Top 6 ways European businesses can protect their workers

ISO 45001 will set new standards for health and safety management, ensuring all workplaces put their employees' health first

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Bangladeshi garment workers protest for better wages and compensation for victims of the Rana Plaza factory collapse

The launch of ISO 45001, the world’s first internationally recognised standard for health and safety, marks a major step towards the prevention of the 2.78 million work-related deaths that occur every year

From the Rana Plaza collapse in 2013, which led to the deaths of an estimated 1,134 people, to revelations of carcinogenic pollution around materials factories in India and Indonesia, it’s clear that organisations operating globally, either through their own operations or the supply chain, are falling short of their responsibility to local staff and communities.

The Chartered Quality Institute (CQI) has closely monitored safety standards throughout its near five-year development. Estelle Clark, Director of Policy at the CQI, looks at six ways European businesses can protect employees, as well as those in extended international supply chains.

Mindset change
For ISO 45001 to take effect, businesses need to change their mindset. Instances like the Rana Plaza collapse demonstrate that society expects employee welfare to be considered throughout the supply chain, as well as business operations. It has never been morally justifiable for workers to be placed at risk simply because of where in the world they work.

It has never been morally justifiable for workers to be placed at risk simply because of where in the world they work

Those who are located remotely from the corporate ivory tower have the same right to work in a safe environment as anyone else. If safety standards aren’t being met, senior management need to be confronted with the situation.

The role of top management
Those at the top of the company must demonstrate that they are going further than just acknowledging the need for occupational health and safety management, but that they are engaging in the implementation of these measures too.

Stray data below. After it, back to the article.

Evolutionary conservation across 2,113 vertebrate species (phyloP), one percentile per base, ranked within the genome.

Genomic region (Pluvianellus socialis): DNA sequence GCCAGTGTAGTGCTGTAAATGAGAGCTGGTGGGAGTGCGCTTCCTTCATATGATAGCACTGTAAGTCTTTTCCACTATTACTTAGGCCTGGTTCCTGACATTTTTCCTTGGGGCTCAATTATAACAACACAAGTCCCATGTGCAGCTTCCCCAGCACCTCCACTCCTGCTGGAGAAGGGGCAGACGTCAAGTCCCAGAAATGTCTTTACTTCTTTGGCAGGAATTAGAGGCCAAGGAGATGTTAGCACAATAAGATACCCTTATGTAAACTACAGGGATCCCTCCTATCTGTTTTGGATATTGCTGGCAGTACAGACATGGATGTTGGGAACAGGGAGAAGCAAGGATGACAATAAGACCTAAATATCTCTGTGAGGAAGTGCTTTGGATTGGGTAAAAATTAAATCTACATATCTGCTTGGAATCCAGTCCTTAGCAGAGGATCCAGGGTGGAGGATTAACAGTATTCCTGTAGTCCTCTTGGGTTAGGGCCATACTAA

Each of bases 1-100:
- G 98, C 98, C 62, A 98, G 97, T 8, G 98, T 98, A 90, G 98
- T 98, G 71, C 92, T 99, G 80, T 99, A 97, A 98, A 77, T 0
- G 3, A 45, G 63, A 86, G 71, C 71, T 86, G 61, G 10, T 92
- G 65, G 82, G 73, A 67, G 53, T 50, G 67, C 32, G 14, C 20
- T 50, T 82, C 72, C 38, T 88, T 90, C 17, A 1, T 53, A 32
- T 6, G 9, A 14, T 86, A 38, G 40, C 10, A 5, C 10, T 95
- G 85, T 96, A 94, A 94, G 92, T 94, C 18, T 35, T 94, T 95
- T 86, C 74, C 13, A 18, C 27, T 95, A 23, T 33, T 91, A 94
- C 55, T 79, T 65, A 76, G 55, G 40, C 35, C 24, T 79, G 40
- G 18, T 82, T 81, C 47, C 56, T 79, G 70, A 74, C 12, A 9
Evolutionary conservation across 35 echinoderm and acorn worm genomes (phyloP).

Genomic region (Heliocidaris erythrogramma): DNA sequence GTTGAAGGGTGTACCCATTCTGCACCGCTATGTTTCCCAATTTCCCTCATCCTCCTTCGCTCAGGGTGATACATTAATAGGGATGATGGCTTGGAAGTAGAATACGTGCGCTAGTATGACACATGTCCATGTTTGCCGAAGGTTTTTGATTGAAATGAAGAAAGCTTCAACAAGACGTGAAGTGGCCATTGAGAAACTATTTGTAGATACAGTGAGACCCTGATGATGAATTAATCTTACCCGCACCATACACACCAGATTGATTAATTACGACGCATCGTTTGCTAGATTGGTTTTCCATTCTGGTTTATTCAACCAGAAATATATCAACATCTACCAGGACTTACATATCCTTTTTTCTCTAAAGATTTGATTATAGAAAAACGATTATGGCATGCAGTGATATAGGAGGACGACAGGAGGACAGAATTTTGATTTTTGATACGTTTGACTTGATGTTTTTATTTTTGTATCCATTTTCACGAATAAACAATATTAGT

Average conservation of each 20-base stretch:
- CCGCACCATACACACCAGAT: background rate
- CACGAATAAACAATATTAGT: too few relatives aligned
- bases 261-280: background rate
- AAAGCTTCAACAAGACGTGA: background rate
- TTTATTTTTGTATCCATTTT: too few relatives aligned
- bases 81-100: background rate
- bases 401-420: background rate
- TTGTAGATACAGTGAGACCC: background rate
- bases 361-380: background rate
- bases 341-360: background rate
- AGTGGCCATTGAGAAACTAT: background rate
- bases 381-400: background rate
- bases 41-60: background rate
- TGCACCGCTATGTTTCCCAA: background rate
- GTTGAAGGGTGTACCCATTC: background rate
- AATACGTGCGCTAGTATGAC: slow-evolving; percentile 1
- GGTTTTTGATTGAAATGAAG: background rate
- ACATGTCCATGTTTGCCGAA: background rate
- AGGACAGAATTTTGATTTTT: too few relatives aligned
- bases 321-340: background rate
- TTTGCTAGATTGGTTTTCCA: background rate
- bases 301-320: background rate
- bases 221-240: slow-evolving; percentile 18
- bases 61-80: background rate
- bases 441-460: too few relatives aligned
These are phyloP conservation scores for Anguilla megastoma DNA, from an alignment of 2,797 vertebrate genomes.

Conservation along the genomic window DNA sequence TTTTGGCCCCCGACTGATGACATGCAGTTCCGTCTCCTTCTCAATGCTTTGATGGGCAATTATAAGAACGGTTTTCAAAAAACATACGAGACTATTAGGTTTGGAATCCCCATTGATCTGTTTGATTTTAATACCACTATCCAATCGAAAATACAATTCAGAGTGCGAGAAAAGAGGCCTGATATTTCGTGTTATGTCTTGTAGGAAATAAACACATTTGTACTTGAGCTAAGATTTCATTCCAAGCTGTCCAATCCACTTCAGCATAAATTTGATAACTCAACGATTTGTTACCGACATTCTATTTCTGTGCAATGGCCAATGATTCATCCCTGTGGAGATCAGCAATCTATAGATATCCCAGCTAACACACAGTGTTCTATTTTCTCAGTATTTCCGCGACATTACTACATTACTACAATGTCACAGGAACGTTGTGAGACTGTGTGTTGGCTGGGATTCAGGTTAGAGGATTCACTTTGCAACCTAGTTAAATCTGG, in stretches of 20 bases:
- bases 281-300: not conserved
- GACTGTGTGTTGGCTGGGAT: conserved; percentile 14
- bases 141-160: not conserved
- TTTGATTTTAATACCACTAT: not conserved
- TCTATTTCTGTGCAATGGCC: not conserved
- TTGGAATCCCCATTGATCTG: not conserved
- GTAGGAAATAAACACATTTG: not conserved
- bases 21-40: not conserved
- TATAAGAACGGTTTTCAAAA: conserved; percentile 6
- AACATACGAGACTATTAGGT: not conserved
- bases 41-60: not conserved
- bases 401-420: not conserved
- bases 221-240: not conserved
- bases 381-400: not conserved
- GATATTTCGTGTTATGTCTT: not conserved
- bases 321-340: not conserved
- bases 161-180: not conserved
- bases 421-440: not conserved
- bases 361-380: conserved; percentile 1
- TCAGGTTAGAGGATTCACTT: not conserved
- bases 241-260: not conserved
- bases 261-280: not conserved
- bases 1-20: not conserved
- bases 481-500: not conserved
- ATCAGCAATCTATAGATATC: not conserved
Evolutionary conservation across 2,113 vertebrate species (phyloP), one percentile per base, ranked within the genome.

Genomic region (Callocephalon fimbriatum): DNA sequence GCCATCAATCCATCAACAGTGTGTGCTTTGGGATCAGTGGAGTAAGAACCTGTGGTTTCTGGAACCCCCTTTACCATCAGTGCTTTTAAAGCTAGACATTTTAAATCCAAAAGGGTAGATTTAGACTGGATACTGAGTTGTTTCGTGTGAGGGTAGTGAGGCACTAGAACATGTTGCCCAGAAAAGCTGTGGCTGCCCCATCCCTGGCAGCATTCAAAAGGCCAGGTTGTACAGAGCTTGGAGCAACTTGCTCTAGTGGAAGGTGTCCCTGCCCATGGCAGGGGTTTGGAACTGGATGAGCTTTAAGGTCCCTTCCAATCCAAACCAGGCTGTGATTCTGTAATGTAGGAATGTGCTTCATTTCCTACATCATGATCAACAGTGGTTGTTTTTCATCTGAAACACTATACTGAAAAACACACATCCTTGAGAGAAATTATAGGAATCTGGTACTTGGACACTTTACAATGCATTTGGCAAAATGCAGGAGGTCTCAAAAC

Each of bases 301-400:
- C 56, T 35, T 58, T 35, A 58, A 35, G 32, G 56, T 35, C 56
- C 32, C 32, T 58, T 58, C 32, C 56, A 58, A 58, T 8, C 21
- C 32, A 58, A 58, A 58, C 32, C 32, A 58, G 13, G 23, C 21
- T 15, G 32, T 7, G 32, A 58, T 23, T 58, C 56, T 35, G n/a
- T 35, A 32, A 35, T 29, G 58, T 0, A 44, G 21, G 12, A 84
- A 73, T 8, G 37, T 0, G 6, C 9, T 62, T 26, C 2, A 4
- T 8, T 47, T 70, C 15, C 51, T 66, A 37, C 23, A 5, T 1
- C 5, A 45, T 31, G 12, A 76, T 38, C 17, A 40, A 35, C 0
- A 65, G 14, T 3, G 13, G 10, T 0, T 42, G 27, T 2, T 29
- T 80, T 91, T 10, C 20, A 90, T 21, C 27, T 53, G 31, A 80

This is emphasised in ISO 45001 by the removal of the requirement for a “management representative”. Instead, health and safety becomes an intrinsic part of strategic and operational activity at all levels of management, rather than being the responsibilty of a single representative with their own management structure and processes.

Take responsibility
Executives may find it uncomfortable viewing, but when workers die or are injured doing their job, executive needs to be made aware and take action. The key responsibility of any manager is to ensure that their staff leave work as physically and mentally able as when they arrived.

Understand your supply chain
One of the key requirements of ISO 45001 is that outsourced processes are controlled. This includes procuring products and services, but also ensuring contractors and their workers meet the requirements of operational health and safety management systems. It’s important that businesses consider what they’re asking people to do and if they’re going to be safe while they do it.

Identify risks
In order to ensure international supply chains are protected, organisations must demonstrate that they have taken action to address any factors that may diminish the ability of the occupational health and safety management system.

Such factors can be categorised as either: policy level, usually overseen by top management and related to the organisation’s strategic planning and aims; or operational, which are directly related to workers’ operational health and safety. The aim is to identify and address potential sources of harm before any damage is caused.

Communication is key
Communication with interested parties plays an important role. Organisations need to be sure that the information provided is consistent with the information within the safety management system and that it’s accurate, timely and properly directed.

ISO 45001 is by no means a fix-all solution. It is, however, a much-needed first step. It’s not, and never has been, justifiable that a person’s safety at work depends on the country in which they are working.

Major businesses must now encourage suppliers to work towards the adoption of ISO 45001 and make certification a requirement of their purchasing and specification process.

To support businesses looking to implement ISO 45001, the CQI has created a free whitepaper, which can be downloaded here.